As someone who’s passionate about the Suzuki brand and the vehicles it offers, I’m always curious as to how well the company is doing. It’s no different than having a favorite football team—you want them to do well. Unfortunately, Suzuki has faced some tough times lately in terms of sales.
For the last few years, there have been rumors swirling around that the company is going to leave the U.S. market due to the company’s low sales since the global financial collapse of 2008. Sales have been down drastically from their peak of 101,884 in 2007. In fact, in 2010, Suzuki only sold 23,994 vehicles. Sales were up 11% for 2012—a great thing. But it begs the question, what’s going on at Suzuki? Are they going to be around? Are we going to finally see the new Swift? I talked with Suzuki’s Director of Public Relations and Social Media, Jeff Holland, to hopefully get some answers.
“We’re refocusing our efforts,” says Holland. He acknowledges recent challenges with the brand: The loss of dealers. The strong Japanese Yen. In fact, he says that it’s essentially been the perfect storm for the company: Economic crisis, the Yen, GM filing for bankruptcy (GM and Suzuki were in a partnership), the sour Volkswagen deal, and the Japanese earthquake/tsunami. There’s been lots of changes, and it hasn’t made things easy for the company.
|Subcompact Culture reviewed the SX4 SportBack in 2010.|
So what has been up with sales? Holland says January sales, which were down 41% compared to January, 2011, were lower because of fewer incentives, and because they’re trying to clear out last year’s models. He thinks we’ll see sales rebound in February. He said part of it is getting the right dealers in the right locations, too.
So how about future models? Will the U.S. finally see the Swift, perhaps a Jimny, or another model?
“Suzuki is very conservative and keeps things close to the vest,” said Holland. This has been the case for quite some time, so there wasn’t anything he could comment on in terms of new or refreshed offerings.
The dealer network has been culled down, and Suzuki is looking to move forward. Holland said the dealers they have now are profitable, and things are moving slowly and cautiously. Suzuki’s core of dealers are located in New England, Chicago, Dallas, Denver, and the Seattle/Tacoma area; essentially, the “weather-centric” areas of the country.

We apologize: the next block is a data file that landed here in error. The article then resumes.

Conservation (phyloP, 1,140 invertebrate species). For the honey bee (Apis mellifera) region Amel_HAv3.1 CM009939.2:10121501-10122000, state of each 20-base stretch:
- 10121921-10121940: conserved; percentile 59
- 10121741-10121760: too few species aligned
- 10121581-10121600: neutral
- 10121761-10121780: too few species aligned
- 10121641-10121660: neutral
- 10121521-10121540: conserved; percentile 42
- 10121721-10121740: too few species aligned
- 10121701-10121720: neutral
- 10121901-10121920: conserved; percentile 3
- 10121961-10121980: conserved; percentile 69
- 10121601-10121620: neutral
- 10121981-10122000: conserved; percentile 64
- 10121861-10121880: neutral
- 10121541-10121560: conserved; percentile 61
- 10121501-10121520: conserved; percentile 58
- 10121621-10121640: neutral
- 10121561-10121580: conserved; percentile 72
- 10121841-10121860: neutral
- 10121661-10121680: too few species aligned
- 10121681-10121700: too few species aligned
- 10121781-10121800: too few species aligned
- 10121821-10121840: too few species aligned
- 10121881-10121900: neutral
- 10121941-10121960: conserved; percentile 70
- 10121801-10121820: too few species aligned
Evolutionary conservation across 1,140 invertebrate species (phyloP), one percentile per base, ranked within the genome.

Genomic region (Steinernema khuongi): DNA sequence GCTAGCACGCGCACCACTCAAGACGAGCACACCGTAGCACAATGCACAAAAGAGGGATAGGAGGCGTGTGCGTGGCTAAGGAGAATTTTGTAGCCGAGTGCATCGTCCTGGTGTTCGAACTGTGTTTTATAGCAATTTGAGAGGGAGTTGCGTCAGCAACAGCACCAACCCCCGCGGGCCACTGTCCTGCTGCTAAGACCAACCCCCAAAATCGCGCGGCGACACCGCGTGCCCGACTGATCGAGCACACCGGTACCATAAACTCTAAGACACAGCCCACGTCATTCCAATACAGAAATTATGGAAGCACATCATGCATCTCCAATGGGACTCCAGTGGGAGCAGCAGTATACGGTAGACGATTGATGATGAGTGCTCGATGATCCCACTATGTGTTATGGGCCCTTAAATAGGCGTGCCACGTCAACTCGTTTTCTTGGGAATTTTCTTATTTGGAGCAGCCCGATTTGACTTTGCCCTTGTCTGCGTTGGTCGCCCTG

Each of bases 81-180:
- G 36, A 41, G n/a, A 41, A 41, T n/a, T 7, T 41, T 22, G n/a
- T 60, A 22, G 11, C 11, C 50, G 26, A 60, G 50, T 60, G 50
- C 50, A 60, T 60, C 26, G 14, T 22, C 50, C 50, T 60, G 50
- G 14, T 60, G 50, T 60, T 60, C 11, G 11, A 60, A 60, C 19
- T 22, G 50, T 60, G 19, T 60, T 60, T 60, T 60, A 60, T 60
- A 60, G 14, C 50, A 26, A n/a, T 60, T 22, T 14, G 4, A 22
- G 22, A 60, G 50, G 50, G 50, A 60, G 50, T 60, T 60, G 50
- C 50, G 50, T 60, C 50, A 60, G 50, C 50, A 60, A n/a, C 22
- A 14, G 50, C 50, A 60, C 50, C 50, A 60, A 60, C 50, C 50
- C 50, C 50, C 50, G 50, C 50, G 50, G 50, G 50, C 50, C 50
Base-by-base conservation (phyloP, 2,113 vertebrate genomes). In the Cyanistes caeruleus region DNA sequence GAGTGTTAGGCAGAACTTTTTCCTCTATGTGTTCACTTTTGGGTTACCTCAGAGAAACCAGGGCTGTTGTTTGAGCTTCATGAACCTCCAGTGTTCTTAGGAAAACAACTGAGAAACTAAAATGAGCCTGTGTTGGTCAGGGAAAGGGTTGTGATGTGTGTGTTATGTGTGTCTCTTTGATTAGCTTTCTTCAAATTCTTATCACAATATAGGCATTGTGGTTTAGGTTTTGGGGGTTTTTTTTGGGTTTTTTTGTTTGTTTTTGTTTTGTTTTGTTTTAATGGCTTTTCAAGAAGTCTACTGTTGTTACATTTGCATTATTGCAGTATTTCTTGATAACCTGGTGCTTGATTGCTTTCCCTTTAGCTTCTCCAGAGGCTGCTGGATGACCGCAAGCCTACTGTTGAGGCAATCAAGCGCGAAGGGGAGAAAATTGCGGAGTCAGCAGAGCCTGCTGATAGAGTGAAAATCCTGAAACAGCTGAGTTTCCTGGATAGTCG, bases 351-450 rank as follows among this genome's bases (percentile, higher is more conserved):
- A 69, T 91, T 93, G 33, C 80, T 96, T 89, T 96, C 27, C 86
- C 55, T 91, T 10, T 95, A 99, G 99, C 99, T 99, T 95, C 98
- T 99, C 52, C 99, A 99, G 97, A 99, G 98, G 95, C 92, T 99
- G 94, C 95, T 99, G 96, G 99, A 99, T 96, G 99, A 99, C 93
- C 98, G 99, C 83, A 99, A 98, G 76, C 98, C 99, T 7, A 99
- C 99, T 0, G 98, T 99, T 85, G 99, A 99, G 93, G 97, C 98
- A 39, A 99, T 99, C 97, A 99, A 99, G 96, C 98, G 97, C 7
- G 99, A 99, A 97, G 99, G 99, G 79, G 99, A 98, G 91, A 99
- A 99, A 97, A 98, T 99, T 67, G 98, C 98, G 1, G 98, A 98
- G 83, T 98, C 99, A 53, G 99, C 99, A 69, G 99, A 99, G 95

As previously mentioned, Suzuki has advertised during both the 2011 and 2012 Super Bowls, although it was a regional ad buy, so the commercials for the Kizashi sedan that were aired were not shown in all markets. But Holland said the Super Bowl ads are a sign of more advertising to come, something the company has not done a lot of recently. Holland said that beginning in March and April there will be new regionally focused TV spots. In addition, Suzuki will continue to advertise nationally in print and continue its online advertising campaigns. There will be a new campaign called “Amazing But True,” which will be similar to the “Kizashi Kicks” ads.
|The '10 Suzuki Grand Vitara reviewed on Subcompact Culture|
“The rumors have been around for six years, but the company has invested heavily,” he said. Holland said there is no reason to think anything is going to happen, but changes may not happen quickly.
Holland made it clear that Suzuki has invested in the U.S. I asked him if there was one thing he’d like to say to the readers of Subcompact Culture. Holland said, “Have faith.”
Since interviewing Holland in early February, Suzuki has lost its Director of Marketing and Product Planning, Steve Younan, which Suzuki told Automotive News, was a position that wouldn’t be replaced. Also, as of this day, Suzuki hasn’t posted to any of its social media outlets since February 6.
As a Suzuki fan, I’ll continue to hold faith in Holland’s words. I wish the best for the company, and hope to see some great things happen in the future. Stay tuned.
Subcompact Culture Review: 2010 Suzuki SX4 SportBack
Subcompact Culture Review: 2010 Suzuki Grand Vitara V6 4WD
Subcompact Culture Review: 2012 Suzuki Kizashi SE AWD